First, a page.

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The state government is failing to properly implement functional infrastructure planning for the Inland Rail according to Nationals Senator, Susan McDonald.
Senator McDonald is deputy chair of the Rural and Regional Affairs and Transport References Committee and said although she supports the project, the execution has halted the project in its tracks.
"There is absolutely no intention from the Palaszczuk government to provide a route or support that will ensure the Inland Rail will be built," she said.
"There is not the budget or willingness of the community to build the Inland Rail in places where there have been years of settlement - particularly on prime agricultural land."
Inland Rail is estimated to create more than 16,000 jobs and inject more than $16 billion into Australia's economy.
The 1700-kilometre freight line project aims to connect Melbourne and Brisbane through New South Wales.
The routes for the Inland Rail are advised by state governments and provided to Australian Rail Track Corporation for federal funding.
"What I have discovered as part of the Inland Rail committee is that Queensland is not doing well as part of the project," she said.
"Rail has not been in the planning for Queensland ever since Labor got into government.
"And now we're paying the price for lack of planning."
Senator McDonald said that there is "no community appetite" for heavy-freight-trains moving through the Gowrie to Helidon (Toowoomba and Lockyer Valley) section of the rail.
Last week, former Howard government minister and chair of the ARTC established Community Consultative Committee for the Kangura to Acacia Ridge route of the rail, flagged major concerns that the proposed route would "devastate" Brisbane's south.
Acacia Ridge is the end of the current line, and is 38 kilometres south of the Port of Brisbane. Mr Hardgrave said Acacia Ridge does not have the roads and infrastructure to support the amount of freight the rail would require.
"Acacia Ridge is not purpose built for the task, and to deliver the sort of additional freight truck tasks onto south side roads would be devastating for the areas from Acacia Ridge to the Port of Brisbane," he said.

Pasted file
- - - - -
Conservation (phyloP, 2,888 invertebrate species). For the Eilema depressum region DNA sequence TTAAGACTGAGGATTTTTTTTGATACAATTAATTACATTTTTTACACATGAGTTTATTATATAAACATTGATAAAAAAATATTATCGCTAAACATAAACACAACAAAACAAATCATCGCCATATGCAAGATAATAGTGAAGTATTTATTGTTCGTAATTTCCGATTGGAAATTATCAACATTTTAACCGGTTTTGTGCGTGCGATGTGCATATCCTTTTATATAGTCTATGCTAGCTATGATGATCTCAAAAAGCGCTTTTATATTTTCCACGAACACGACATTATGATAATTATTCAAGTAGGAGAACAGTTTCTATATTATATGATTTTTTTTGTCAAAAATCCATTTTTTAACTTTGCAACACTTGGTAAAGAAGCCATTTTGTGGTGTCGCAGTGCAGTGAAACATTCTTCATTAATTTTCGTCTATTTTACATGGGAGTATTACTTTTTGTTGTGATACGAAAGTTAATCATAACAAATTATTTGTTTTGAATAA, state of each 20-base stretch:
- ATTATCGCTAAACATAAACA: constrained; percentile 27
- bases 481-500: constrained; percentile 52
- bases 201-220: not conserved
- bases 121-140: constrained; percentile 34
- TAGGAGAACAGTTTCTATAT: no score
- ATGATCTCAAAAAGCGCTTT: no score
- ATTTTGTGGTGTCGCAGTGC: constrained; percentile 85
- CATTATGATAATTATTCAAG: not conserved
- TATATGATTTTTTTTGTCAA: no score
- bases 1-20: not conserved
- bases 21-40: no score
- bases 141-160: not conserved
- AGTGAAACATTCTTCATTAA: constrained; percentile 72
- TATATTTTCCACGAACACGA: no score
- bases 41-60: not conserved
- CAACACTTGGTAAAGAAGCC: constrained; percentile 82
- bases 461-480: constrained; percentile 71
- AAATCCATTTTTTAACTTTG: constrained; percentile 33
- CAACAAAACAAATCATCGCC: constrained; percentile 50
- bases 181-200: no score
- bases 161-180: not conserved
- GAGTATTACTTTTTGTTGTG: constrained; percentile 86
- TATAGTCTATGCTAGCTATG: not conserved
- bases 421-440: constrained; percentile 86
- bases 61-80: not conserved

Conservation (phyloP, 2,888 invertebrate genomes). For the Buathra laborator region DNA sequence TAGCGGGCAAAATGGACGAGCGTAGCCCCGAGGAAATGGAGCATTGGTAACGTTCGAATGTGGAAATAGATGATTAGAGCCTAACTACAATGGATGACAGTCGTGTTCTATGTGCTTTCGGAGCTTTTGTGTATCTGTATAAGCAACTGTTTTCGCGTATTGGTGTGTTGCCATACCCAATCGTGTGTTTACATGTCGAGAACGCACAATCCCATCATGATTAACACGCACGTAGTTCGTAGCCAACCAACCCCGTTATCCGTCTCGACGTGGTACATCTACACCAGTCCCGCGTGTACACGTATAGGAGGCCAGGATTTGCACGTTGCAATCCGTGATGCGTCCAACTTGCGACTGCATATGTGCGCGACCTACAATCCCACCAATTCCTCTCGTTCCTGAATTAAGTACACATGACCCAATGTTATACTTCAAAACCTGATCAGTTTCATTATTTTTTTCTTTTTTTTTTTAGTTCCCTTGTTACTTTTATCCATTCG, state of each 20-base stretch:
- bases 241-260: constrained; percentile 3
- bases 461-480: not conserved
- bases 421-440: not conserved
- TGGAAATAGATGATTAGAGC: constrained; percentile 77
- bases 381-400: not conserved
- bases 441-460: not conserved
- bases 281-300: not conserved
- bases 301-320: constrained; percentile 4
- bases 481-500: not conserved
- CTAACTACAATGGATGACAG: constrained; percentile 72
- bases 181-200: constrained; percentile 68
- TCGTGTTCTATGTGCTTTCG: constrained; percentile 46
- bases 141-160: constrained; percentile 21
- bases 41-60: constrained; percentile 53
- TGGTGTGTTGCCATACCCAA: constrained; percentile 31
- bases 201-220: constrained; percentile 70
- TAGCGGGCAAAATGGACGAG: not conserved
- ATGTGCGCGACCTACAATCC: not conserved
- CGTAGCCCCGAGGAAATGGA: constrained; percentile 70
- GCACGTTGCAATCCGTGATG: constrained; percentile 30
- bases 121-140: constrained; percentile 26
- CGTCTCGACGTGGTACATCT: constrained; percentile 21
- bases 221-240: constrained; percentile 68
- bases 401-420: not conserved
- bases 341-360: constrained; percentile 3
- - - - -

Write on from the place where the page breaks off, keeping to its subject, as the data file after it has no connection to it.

The federal government bowed to public pressure last year, announcing a review of the Condamine floodplain after a fiery public hearing in Millmerran, where landholders expressed their frustrations.
Queensland Minister for Transport and Main Roads Mark Bailey said Senator McDonald's government is providing the $10 million to the South East Queensland Intermodal Terminal Business Case that will plan for Inland Rails freight requirements including at Acacia Ridge.
"Don't be fooled by Senator McDonald's claims that everything is Labor's fault," he said.
"The current issues with Inland Rail sit squarely with Senator McDonald's own government. They proposed the current project and route.
"We want the issues identified with the Queensland route resolved quickly so that federal investment flows into Queensland and supports construction jobs when our economy needs them."
"Our government is working closely with the Federal Government on some of those issues, and Queensland has received great support from Deputy Prime Minister Michael McCormack in terms of his backing Queensland to fund important infrastructure, particularly last year when the pandemic was hitting economies hard."
This article first appeared on www.queenslandcountrylife.com.au
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